In sports, it’s really easy on the outside looking in to grow impatient. You want new acquisitions to pop off right away, returning players to look like themselves. Sometimes that happens, and it’s great! Sometimes it doesn’t. That doesn’t always mean something is Wrong™, it just takes time. Dwight Powell is proof of that.
About 15 months ago, Powell tore his Achillies. It’s one of the worst injuries in basketball, sometimes a career-ender. At the very least, you’re usually not the same player after the injury that you were before. Things are starting to change with advancements in medicine and physical therapy, but it’s still a bleak injury. Powell returned from his injury 11 months later and when you watched him on the court in training camp, preseason and the early games, he looked OK, but you knew he wasn’t OK.
That’s sort of how it is with one of the worst injuries in basketball. Recovering from an Achillies injury doesn’t stop when you step on the floor. You’re back, but you’re not actually back. It’s a grueling process. It was easy to see with Powell early on — he shot around 40 percent from the floor in the first two months of 2021 and the Mavericks lacked a consistent rim-running threat that Powell used to provide. The juice Powell gave the Mavericks offense was gone, zapped by a brutal injury and recovery process. That didn’t necessarily mean it was gone forever though. We’re starting to see that right now.
The Mavericks just beat the Los Angeles Lakers in two straight games. Granted, it was a Lakers team without LeBron James and a rusty Anthony Davis, but still two fairly impressive wins nonetheless when you consider how much the Mavericks struggled at times in April. Powell had his fingerprints all over these games, especially Saturday night where he scored 25 points on 11-of-12 shooting. After Saturday night, it’s starting to shift into focus: Dwight Powell is good, again.
By far the biggest difference Saturday night and the past few weeks has been Powell regaining his touch and explosiveness near the rim. Before his injury, Powell was regularly a monster finishing in the restricted area, shooting above 70 percent. In the first few months of the season, Powell was in the low 60s, clearly not himself.
Against the Lakers, he was able to finish in a variety of situations at the rim. He wasn’t just flushing wide open dunks, but making smart plays and finishing through contact.
When Powell is really going well, he starts opening things up just be going hard to the rim. In the play below, Dorian Finney-Smith is wide open in the corner, which leads to him attacking the closeout and finding Powell at the rim for another easy basket. It looks simple, but again, this is something no other big on the Mavericks roster does consistently.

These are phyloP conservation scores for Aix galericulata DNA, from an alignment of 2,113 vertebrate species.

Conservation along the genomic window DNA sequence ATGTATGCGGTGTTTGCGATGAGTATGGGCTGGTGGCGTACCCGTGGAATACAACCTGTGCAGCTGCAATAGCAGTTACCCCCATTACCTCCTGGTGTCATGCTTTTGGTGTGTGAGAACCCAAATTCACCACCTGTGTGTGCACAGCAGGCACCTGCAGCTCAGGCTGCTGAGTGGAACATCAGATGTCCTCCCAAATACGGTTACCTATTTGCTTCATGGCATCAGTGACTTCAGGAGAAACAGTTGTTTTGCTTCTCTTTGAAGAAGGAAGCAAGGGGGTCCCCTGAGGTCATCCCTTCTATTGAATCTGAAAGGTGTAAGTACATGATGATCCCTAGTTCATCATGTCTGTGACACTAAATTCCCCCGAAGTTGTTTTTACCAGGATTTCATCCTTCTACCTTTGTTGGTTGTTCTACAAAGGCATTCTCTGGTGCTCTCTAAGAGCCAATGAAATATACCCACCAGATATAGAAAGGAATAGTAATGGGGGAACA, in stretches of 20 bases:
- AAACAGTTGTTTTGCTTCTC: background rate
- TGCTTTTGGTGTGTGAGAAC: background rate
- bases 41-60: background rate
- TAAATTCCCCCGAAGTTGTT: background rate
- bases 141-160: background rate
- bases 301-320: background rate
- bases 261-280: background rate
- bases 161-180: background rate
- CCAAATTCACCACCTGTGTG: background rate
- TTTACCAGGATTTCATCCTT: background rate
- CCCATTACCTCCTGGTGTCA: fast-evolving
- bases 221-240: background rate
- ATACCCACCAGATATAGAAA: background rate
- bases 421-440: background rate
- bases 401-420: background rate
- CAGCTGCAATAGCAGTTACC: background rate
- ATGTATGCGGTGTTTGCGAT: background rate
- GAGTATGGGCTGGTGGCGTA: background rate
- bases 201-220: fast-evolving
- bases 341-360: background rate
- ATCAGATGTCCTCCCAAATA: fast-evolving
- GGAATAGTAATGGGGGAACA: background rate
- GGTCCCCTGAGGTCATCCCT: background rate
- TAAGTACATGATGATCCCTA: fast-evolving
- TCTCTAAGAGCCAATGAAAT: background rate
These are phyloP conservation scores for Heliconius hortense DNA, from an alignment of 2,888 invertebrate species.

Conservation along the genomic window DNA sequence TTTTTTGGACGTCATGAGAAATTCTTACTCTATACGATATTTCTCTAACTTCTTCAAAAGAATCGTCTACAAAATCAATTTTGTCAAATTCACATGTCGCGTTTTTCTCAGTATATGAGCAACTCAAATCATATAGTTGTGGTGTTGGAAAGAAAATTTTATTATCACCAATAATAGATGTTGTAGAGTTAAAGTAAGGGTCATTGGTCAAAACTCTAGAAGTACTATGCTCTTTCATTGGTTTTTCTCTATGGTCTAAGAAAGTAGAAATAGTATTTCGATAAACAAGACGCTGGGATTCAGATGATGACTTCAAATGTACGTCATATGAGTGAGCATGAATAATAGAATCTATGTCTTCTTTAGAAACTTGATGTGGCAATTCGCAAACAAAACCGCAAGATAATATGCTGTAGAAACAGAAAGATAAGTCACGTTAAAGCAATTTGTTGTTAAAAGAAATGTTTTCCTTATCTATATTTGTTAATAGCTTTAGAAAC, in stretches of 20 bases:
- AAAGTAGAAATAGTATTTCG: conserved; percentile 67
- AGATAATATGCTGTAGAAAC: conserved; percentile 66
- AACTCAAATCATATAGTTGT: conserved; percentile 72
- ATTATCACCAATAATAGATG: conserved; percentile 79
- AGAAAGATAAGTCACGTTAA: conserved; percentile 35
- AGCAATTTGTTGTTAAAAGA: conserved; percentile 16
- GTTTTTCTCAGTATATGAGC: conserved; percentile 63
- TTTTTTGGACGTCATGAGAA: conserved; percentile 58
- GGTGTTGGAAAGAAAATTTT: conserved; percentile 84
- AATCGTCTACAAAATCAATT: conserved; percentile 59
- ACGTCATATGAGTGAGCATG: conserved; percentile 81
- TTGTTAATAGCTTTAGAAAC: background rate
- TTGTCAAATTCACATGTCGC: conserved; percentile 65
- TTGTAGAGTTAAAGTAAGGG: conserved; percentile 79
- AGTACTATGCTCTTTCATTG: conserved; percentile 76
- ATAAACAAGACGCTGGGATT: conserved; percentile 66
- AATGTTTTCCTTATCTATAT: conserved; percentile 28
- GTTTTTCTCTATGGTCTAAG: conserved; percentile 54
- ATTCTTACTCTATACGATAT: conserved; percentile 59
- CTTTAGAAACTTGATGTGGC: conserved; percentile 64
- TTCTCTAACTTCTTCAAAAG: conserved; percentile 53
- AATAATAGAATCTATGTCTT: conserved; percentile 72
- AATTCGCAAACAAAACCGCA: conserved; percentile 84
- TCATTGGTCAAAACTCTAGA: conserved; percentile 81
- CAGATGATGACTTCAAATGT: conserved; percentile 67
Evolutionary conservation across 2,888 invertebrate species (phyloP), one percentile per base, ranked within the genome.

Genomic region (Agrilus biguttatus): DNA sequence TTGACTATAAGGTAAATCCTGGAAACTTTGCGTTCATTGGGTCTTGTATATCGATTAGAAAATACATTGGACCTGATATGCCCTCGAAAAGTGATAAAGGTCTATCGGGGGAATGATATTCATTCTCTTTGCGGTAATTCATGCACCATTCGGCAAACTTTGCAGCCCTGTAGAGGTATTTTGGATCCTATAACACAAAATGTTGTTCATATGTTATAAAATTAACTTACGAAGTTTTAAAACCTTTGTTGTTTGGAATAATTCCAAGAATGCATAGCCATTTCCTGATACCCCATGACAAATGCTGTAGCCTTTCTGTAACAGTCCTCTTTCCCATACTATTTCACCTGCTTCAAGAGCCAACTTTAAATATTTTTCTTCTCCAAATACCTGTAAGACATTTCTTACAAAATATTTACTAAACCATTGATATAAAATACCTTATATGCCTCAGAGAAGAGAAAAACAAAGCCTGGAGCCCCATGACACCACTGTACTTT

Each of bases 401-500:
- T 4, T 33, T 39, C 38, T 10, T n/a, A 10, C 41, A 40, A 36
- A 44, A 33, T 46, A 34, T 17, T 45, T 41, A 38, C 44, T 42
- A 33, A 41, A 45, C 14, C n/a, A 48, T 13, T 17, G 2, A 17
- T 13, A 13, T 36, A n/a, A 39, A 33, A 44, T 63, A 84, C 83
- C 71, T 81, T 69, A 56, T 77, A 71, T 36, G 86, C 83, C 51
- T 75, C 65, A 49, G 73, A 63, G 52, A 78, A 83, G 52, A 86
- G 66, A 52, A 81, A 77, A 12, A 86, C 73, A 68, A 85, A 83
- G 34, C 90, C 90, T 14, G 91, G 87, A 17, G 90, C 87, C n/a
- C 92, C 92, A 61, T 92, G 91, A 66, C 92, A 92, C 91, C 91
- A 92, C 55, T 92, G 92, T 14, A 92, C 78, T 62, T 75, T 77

It’s a refreshing sight to see a Mavericks big making these plays. Dallas has missed this dynamic on the roster for most of the season and Powell finally looks to be coming around. The Lakers doubled Luka Doncic shamelessly all night and without Kristaps Porzingis, a lot of the Mavericks role players in the first half had a deer in the headlights look with the ball in their hands. Thankfully in the second half things got better and that was mostly due to Powell being assertive with his dives to the basket and finally making the Lakers pay for doubling Doncic.
Dallas hasn’t had a reliable roller all season and whenever the Mavericks offense looks gummed up, it’s easy to notice. Despite his slow start, Powell is now scoring 1.24 points per possession as the roll-man in the pick and roll, good for 70 percentile in the league and the best marks for any of the Mavericks big men in roll man possessions. Again, that’s for the season, accounting for Powell’s rough start as he was still recovering. If you really want to know how much Powell has regained his form, consider this: remember the part about Powell starting the season shooting in the low 60s in the restricted area? For the season he’s now at 70 percent. Post All-Star break? 81 percent. In the month of April? Powell is shooting a staggering 85.4 percent in the restricted area.
Dare I say it, but Dwight Powell is looking like he’s back to his good self again and it’s coming at the perfect time for the Mavericks.